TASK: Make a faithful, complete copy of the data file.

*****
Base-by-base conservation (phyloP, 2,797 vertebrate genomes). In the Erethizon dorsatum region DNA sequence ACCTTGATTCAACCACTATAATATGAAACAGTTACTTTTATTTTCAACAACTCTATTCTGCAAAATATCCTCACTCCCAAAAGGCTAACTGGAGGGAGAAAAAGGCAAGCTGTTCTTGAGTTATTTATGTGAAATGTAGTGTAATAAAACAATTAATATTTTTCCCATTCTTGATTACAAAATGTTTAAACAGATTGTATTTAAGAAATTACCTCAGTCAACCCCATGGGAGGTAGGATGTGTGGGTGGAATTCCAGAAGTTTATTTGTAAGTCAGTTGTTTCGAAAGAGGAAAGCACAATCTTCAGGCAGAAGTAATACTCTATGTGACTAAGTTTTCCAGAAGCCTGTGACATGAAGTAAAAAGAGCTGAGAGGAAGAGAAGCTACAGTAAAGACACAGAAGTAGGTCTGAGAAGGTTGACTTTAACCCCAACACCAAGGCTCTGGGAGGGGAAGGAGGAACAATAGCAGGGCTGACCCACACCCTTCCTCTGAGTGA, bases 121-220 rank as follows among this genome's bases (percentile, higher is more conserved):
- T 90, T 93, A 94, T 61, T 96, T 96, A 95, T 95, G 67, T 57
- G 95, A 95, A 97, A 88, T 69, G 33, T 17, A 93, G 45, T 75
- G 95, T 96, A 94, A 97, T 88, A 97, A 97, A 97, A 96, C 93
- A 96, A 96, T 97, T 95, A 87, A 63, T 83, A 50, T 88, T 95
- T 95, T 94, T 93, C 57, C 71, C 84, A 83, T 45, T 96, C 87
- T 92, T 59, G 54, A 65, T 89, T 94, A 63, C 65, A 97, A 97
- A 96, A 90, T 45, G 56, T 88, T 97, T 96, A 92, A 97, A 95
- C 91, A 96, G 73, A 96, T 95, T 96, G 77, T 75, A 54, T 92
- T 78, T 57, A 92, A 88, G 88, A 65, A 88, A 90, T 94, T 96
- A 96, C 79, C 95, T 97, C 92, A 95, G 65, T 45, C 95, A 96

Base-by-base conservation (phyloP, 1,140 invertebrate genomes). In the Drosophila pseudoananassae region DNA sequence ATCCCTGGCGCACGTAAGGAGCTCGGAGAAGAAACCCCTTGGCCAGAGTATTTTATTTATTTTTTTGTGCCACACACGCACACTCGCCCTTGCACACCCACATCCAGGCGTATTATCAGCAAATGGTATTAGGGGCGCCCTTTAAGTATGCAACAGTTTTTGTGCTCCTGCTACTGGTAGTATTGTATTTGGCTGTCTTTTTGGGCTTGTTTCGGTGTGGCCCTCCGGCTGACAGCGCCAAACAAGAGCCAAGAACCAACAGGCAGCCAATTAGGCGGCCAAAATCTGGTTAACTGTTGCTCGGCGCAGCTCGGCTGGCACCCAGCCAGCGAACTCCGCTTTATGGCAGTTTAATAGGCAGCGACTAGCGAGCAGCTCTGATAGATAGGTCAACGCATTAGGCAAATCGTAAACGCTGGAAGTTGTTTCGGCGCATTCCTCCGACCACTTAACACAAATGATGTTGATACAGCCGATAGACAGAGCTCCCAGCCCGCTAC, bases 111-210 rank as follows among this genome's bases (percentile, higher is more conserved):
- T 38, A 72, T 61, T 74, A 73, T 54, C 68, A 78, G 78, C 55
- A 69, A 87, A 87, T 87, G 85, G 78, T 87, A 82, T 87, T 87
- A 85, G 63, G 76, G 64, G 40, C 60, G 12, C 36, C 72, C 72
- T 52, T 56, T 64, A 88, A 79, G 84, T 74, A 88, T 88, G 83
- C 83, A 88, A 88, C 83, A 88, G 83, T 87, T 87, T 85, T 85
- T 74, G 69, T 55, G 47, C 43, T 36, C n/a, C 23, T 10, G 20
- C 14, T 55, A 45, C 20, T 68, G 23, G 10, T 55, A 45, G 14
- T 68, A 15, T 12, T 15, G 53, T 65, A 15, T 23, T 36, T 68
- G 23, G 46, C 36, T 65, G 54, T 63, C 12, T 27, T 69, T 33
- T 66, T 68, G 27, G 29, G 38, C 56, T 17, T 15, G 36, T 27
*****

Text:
Base-by-base conservation (phyloP, 2,797 vertebrate genomes). In the Erethizon dorsatum region DNA sequence ACCTTGATTCAACCACTATAATATGAAACAGTTACTTTTATTTTCAACAACTCTATTCTGCAAAATATCCTCACTCCCAAAAGGCTAACTGGAGGGAGAAAAAGGCAAGCTGTTCTTGAGTTATTTATGTGAAATGTAGTGTAATAAAACAATTAATATTTTTCCCATTCTTGATTACAAAATGTTTAAACAGATTGTATTTAAGAAATTACCTCAGTCAACCCCATGGGAGGTAGGATGTGTGGGTGGAATTCCAGAAGTTTATTTGTAAGTCAGTTGTTTCGAAAGAGGAAAGCACAATCTTCAGGCAGAAGTAATACTCTATGTGACTAAGTTTTCCAGAAGCCTGTGACATGAAGTAAAAAGAGCTGAGAGGAAGAGAAGCTACAGTAAAGACACAGAAGTAGGTCTGAGAAGGTTGACTTTAACCCCAACACCAAGGCTCTGGGAGGGGAAGGAGGAACAATAGCAGGGCTGACCCACACCCTTCCTCTGAGTGA, bases 121-220 rank as follows among this genome's bases (percentile, higher is more conserved):
- T 90, T 93, A 94, T 61, T 96, T 96, A 95, T 95, G 67, T 57
- G 95, A 95, A 97, A 88, T 69, G 33, T 17, A 93, G 45, T 75
- G 95, T 96, A 94, A 97, T 88, A 97, A 97, A 97, A 96, C 93
- A 96, A 96, T 97, T 95, A 87, A 63, T 83, A 50, T 88, T 95
- T 95, T 94, T 93, C 57, C 71, C 84, A 83, T 45, T 96, C 87
- T 92, T 59, G 54, A 65, T 89, T 94, A 63, C 65, A 97, A 97
- A 96, A 90, T 45, G 56, T 88, T 97, T 96, A 92, A 97, A 95
- C 91, A 96, G 73, A 96, T 95, T 96, G 77, T 75, A 54, T 92
- T 78, T 57, A 92, A 88, G 88, A 65, A 88, A 90, T 94, T 96
- A 96, C 79, C 95, T 97, C 92, A 95, G 65, T 45, C 95, A 96

Base-by-base conservation (phyloP, 1,140 invertebrate genomes). In the Drosophila pseudoananassae region DNA sequence ATCCCTGGCGCACGTAAGGAGCTCGGAGAAGAAACCCCTTGGCCAGAGTATTTTATTTATTTTTTTGTGCCACACACGCACACTCGCCCTTGCACACCCACATCCAGGCGTATTATCAGCAAATGGTATTAGGGGCGCCCTTTAAGTATGCAACAGTTTTTGTGCTCCTGCTACTGGTAGTATTGTATTTGGCTGTCTTTTTGGGCTTGTTTCGGTGTGGCCCTCCGGCTGACAGCGCCAAACAAGAGCCAAGAACCAACAGGCAGCCAATTAGGCGGCCAAAATCTGGTTAACTGTTGCTCGGCGCAGCTCGGCTGGCACCCAGCCAGCGAACTCCGCTTTATGGCAGTTTAATAGGCAGCGACTAGCGAGCAGCTCTGATAGATAGGTCAACGCATTAGGCAAATCGTAAACGCTGGAAGTTGTTTCGGCGCATTCCTCCGACCACTTAACACAAATGATGTTGATACAGCCGATAGACAGAGCTCCCAGCCCGCTAC, bases 111-210 rank as follows among this genome's bases (percentile, higher is more conserved):
- T 38, A 72, T 61, T 74, A 73, T 54, C 68, A 78, G 78, C 55
- A 69, A 87, A 87, T 87, G 85, G 78, T 87, A 82, T 87, T 87
- A 85, G 63, G 76, G 64, G 40, C 60, G 12, C 36, C 72, C 72
- T 52, T 56, T 64, A 88, A 79, G 84, T 74, A 88, T 88, G 83
- C 83, A 88, A 88, C 83, A 88, G 83, T 87, T 87, T 85, T 85
- T 74, G 69, T 55, G 47, C 43, T 36, C n/a, C 23, T 10, G 20
- C 14, T 55, A 45, C 20, T 68, G 23, G 10, T 55, A 45, G 14
- T 68, A 15, T 12, T 15, G 53, T 65, A 15, T 23, T 36, T 68
- G 23, G 46, C 36, T 65, G 54, T 63, C 12, T 27, T 69, T 33
- T 66, T 68, G 27, G 29, G 38, C 56, T 17, T 15, G 36, T 27